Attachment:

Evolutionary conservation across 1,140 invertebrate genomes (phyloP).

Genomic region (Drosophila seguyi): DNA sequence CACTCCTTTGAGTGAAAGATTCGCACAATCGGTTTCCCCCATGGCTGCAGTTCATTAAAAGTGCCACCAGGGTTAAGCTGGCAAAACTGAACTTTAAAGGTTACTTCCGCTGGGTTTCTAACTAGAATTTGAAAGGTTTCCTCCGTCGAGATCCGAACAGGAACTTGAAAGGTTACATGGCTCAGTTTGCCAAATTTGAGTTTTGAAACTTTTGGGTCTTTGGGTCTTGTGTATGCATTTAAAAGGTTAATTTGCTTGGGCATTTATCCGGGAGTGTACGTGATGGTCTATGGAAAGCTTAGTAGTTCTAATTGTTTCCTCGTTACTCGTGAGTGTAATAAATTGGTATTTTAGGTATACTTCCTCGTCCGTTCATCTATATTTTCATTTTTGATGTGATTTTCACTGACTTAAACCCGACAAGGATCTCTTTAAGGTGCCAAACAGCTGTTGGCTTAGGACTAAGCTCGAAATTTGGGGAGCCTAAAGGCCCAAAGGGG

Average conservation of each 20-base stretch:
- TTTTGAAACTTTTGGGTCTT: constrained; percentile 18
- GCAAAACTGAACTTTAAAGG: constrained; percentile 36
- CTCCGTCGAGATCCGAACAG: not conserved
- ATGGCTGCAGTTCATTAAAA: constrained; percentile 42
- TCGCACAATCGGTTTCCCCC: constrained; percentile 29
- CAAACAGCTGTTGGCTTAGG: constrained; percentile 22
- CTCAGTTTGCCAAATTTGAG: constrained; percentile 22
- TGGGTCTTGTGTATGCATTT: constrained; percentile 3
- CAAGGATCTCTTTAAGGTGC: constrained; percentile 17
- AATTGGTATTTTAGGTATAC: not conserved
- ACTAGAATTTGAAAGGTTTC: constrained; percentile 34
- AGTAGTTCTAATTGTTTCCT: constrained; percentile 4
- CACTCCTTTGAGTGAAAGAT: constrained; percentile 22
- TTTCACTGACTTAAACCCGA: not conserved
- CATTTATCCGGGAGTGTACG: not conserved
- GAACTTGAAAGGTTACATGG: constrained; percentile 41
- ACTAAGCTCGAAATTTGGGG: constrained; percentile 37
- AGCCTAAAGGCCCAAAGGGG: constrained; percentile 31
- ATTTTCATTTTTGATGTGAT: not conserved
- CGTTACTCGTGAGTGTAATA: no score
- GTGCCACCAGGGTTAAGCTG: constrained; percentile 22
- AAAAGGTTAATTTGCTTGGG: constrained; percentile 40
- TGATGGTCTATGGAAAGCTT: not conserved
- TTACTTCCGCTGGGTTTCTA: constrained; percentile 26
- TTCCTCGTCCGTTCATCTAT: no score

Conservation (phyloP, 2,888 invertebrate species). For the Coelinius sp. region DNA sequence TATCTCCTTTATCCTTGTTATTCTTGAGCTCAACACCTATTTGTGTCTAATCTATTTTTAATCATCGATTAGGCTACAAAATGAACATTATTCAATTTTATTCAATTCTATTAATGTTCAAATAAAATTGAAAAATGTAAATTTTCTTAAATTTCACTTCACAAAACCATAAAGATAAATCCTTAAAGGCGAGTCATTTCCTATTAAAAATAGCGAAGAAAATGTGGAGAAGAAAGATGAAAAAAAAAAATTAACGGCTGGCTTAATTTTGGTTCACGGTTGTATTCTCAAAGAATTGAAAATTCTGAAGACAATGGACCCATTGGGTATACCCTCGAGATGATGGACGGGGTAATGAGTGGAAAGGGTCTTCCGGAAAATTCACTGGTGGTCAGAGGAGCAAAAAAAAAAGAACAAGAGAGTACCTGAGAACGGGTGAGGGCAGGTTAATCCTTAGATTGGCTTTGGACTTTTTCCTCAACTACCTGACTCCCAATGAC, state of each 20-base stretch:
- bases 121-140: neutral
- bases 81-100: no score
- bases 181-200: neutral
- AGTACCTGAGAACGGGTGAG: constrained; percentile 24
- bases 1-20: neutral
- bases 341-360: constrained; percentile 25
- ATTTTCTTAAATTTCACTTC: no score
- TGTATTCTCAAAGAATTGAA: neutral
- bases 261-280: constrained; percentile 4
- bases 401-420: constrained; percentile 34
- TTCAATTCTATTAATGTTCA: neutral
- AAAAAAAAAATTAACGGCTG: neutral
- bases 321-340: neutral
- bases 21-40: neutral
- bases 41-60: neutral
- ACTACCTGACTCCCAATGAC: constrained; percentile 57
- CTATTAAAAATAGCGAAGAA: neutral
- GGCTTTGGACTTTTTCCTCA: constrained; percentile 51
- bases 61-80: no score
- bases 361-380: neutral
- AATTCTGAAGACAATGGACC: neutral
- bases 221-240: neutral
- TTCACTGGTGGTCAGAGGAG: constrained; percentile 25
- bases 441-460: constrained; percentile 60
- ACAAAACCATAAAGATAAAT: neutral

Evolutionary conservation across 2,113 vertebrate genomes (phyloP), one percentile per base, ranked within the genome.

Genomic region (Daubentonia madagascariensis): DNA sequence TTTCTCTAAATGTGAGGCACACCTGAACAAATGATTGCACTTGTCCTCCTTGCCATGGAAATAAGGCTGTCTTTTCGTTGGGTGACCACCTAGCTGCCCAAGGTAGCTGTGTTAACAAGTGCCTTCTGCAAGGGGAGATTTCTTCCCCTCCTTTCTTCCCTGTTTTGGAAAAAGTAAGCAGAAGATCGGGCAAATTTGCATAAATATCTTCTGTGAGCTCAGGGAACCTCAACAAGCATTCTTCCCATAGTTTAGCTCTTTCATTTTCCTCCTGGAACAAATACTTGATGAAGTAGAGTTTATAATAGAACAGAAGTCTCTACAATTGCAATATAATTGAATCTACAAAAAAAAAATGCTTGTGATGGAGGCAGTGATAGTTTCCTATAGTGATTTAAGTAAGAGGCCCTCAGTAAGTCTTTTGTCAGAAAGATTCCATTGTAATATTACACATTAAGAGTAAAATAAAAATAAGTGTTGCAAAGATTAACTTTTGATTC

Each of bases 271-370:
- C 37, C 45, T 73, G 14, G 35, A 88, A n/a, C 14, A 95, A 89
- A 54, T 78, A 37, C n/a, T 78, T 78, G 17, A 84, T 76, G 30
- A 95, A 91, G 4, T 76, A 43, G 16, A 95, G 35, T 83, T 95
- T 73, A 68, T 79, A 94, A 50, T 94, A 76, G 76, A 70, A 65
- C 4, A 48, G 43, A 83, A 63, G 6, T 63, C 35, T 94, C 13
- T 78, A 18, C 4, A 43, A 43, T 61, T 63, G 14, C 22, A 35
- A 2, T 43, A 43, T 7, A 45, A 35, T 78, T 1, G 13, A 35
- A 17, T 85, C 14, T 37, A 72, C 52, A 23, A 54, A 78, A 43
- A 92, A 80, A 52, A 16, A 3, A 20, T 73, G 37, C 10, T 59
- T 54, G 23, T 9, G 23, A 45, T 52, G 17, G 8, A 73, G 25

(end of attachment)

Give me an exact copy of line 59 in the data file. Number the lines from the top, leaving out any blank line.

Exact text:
- A 54, T 78, A 37, C n/a, T 78, T 78, G 17, A 84, T 76, G 30